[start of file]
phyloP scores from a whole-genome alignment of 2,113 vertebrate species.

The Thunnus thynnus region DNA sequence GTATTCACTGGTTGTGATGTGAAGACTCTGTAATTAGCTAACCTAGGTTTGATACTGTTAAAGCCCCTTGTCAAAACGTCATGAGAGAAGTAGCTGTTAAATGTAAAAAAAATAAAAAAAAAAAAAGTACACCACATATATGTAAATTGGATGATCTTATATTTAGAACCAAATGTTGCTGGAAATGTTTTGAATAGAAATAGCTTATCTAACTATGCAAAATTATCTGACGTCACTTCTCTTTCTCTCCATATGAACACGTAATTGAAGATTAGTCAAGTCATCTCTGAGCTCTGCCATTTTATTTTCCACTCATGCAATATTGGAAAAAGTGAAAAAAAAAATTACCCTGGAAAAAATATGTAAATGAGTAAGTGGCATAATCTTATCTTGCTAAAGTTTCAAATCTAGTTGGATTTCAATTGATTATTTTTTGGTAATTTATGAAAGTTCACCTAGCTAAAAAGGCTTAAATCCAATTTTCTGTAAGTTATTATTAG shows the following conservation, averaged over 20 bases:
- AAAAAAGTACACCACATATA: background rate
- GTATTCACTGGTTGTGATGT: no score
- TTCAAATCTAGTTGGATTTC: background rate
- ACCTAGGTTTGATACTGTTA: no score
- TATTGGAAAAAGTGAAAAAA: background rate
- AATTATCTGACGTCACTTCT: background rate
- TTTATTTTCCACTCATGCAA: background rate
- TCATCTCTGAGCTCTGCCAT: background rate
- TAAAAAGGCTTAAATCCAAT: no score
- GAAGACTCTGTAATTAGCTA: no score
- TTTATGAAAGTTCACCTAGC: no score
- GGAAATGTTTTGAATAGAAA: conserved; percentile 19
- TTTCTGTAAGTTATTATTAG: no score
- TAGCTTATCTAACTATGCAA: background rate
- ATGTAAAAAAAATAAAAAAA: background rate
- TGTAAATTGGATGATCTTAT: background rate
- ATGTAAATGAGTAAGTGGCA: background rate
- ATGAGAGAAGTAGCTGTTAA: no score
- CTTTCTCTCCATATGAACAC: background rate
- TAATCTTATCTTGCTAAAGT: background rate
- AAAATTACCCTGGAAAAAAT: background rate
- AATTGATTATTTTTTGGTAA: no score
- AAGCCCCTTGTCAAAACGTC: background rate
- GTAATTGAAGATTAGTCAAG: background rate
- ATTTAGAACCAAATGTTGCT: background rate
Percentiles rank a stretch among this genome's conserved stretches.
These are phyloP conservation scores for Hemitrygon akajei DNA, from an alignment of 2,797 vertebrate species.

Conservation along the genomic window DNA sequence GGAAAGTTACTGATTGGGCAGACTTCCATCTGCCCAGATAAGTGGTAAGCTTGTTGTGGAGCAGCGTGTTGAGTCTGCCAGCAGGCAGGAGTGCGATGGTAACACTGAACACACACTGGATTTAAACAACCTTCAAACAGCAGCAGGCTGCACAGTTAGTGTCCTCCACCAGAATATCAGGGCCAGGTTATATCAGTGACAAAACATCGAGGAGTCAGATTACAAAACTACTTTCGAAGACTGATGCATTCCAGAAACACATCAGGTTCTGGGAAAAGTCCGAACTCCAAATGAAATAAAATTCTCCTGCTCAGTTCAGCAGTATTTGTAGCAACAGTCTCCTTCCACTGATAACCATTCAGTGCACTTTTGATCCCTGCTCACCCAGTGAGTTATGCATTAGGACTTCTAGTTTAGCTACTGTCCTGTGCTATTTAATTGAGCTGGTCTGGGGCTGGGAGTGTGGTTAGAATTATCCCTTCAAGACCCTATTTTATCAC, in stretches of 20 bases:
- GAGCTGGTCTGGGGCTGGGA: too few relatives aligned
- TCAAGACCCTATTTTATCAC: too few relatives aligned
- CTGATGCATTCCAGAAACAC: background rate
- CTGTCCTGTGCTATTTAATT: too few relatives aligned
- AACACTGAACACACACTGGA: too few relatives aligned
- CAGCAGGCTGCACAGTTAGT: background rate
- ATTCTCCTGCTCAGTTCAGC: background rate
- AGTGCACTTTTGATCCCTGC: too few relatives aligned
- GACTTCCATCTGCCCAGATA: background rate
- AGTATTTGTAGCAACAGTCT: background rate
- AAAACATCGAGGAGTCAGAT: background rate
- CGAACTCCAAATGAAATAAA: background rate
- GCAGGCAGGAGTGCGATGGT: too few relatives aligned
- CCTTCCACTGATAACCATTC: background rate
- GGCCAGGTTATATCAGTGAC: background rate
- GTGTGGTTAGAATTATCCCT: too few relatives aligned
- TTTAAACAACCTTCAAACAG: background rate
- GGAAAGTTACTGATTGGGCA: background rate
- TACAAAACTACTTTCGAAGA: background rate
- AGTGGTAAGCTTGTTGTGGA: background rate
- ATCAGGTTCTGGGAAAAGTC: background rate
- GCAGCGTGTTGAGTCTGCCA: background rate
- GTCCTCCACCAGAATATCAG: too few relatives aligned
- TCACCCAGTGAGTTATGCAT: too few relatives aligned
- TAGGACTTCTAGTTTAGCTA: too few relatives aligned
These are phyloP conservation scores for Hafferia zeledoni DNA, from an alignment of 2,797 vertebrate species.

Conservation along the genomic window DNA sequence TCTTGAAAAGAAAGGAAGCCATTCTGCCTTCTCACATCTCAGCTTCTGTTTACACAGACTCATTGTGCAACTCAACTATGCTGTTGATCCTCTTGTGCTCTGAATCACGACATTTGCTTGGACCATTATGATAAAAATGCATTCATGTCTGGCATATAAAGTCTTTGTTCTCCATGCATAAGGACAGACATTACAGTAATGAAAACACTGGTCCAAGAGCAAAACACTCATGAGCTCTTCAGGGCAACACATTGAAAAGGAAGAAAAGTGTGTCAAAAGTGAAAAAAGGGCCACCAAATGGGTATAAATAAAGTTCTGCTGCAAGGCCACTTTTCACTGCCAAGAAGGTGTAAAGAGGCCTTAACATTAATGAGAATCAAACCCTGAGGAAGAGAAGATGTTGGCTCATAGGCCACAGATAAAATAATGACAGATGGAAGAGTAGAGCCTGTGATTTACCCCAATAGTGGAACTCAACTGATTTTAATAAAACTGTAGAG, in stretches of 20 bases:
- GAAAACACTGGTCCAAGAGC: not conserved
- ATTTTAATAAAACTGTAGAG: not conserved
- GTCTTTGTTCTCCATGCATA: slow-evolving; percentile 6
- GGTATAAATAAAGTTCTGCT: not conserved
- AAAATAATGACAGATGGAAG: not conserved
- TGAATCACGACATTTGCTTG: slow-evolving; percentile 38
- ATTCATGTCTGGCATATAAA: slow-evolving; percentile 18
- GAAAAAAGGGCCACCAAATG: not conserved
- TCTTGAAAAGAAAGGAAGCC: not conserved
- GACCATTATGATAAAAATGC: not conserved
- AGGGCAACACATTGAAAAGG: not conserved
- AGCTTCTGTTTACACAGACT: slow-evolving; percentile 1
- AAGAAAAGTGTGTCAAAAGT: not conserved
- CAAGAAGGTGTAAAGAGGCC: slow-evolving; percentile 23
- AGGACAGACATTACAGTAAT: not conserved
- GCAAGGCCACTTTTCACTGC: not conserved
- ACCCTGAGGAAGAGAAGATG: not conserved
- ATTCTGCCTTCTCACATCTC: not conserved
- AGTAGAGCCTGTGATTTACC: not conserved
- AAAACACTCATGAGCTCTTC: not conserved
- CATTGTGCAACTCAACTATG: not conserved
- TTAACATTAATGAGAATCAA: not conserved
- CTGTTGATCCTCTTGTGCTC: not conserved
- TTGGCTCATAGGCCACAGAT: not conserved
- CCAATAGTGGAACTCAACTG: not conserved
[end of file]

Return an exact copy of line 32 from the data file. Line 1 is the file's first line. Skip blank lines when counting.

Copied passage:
- TCAAGACCCTATTTTATCAC: too few relatives aligned